Brew v The General Medical Council [2014]

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The Court heard an appeal of a decision made by the Medical Practitioners Tribunal Service ["MPTS"] of the General Medical Council ["GMC"]. The appeal was brought on the ground of procedural unfairness resulting in an unfair outcome. The appellant submitted that he had received negligent advice from his Barrister in regards to disputing the dishonesty element of the charges brought against him. It was further argued that this had led the MPTS to find that the appellant had not demonstrated sufficient insight and therefore they proceeded with a "disproportionate" erasure sanction. The Court considered whether the advice received could be considered unreasonable (as per the standards of Wednesbury) which consequently had led to a procedural unfairness. The Court found in favour of this first ground, but dismissed the appeal as it was believed the MPTS had considered the case fully and the negligent advice had not prejudiced the outcome.

The appellant was a doctor, in his fourth year of specialist training, employed at Leicester Royal Infirmary. He had previously been employed at Kettering General Hospital. The appellant accepted that he falsified 18 clinical assessment entries on his e-portfolio on four separate occasions, giving the impression that the named assessors had been involved in the completion of those entries, when he later accepted that they were not. When asked about those entries by an Annual Review of Competency Progressions (ARCP) panel, he falsely informed its members that he had taken a week off work to visit the consultants at Kettering General Hospital and had sat down with the named assessors who had all been involved in the completion of the entries in relation to his e-portfolio. The appellant did not correct that false information directly with the ARCP panel that day, but went straight to Kettering General Hospital where he sought to meet with the consultants concerned in order to apologise. The appellant was referred to the General Medical Council's Fitness to Practise Panel (FTPP). On the advice of his former barrister, the appellant admitted the first two charges, which related to the creation of the false entries on the e-portfolio and the giving of false information to the ARCP panel. He denied the third charge, that his conduct had been dishonest. At the second stage of the hearing, the FTPP found that, by failing to accept that his wrongdoing was dishonest and in concentrating on the difficulties which triggered the episode, the appellant had demonstrated a lack of insight into the nature of his wrongdoing, which gave rise to concerns of repetition. At that point, the appellant told the FTPP that he accepted that he had been dishonest and had realised that as soon as he left the ARCP panel hearing. In its written decision, the FTPP stated that, based on the appellant's further evidence, his insight might be developed to a slightly greater extent that previously thought, but not so fully that it fundamentally altered the very serious concerns which lay at the heart of the matter. The FTPP resolved to erase the appellant from the medical register. The appellant appealed.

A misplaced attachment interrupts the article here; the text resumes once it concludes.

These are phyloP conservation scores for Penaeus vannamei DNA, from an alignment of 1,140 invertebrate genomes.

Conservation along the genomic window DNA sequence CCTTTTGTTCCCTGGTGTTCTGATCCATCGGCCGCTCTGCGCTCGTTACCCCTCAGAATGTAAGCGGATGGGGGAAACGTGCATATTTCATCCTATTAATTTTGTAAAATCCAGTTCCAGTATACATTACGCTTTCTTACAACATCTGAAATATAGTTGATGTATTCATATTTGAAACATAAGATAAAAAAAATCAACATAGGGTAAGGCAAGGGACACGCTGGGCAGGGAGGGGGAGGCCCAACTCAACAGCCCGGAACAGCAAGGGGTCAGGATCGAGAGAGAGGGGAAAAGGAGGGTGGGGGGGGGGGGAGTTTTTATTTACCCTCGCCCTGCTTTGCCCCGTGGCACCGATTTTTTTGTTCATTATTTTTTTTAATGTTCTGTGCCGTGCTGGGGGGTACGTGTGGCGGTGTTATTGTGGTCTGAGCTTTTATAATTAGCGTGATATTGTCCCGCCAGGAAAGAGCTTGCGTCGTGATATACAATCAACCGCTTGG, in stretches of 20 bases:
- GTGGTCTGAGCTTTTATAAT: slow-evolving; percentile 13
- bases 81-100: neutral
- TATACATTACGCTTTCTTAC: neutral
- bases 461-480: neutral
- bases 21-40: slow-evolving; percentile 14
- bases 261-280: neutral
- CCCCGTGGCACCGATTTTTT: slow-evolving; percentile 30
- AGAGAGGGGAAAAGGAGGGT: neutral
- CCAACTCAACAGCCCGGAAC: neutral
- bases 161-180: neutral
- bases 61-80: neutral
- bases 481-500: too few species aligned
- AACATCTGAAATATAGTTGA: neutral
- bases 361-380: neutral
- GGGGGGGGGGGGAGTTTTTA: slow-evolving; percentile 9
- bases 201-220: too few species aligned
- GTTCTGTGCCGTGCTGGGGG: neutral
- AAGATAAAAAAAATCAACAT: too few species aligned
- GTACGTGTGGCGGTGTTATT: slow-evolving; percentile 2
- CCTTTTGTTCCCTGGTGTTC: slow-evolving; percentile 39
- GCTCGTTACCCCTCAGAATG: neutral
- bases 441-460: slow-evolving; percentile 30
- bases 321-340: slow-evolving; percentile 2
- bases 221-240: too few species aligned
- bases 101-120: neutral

The appellant submitted that the decision to erase him was unjust and disproportionate and, as a consequence of the negligent advice he had received from the barrister who had appeared for him below, the original hearing had been procedurally unfair, leading to an unjust conclusion.

The appeal would be dismissed.

First, the FTPP's written decision showed that it had recorded and accepted the evidence which the appellant had given about his reluctance to concede dishonesty being based on legal advice, and that it had shown more insight than his previous evidence had suggested. That seemed to be conclusive evidence that the FTPP had been prepared to accept and take into account the explanation put forward by the appellant about his unwise decision to contest dishonesty, and to determine the issue of the appropriate sanction on the basis of the totality of his evidence, not just the evidence which had been given on the first few days. The FTPP had dealt with the difficulty in the fairest way that it could. Next, the extent and nature of the duty to give reasons had been adequately met in the FTPP's written decision as to the imposition of the sanction of erasure. Lastly, there had been more than adequate material available for the FTPP to conclude that he had had less than full insight into the seriousness of his actions. Even ignoring the fact that the appellant had not admitted dishonesty at the start of the hearing as he should have done, there had been a number of features of the evidence that the FTPP had been entitled to take into account in concluding that the appellant had had less than full insight into his wrongdoing (see [15], [16], [18], [26], [31] of the judgment).

The decision to erase the appellant from the medical register had been one which the FTPP had been entitled to reach on the evidence before it, even if another FTPP might, possibly, have reached a different view (see [31] of the judgment). 

English v Emery Reimbold & Strick Ltd [2002] All ER (D) 302 (Apr) applied; Aston v Nursing and Midwifery Council [2004] All ER (D) 362 (Jul) considered; Luthra v General Medical Council [2013] All ER (D) 222 (Feb) considered.

Lee Gledhill (instructed by Lester Morrill Incorporating Davies Gore Lomax) for the appellant.

Simon Phillips QC (instructed by GMC Legal) for the General Medical Council. 

Reproduced with the kind permission of LexisLibrary.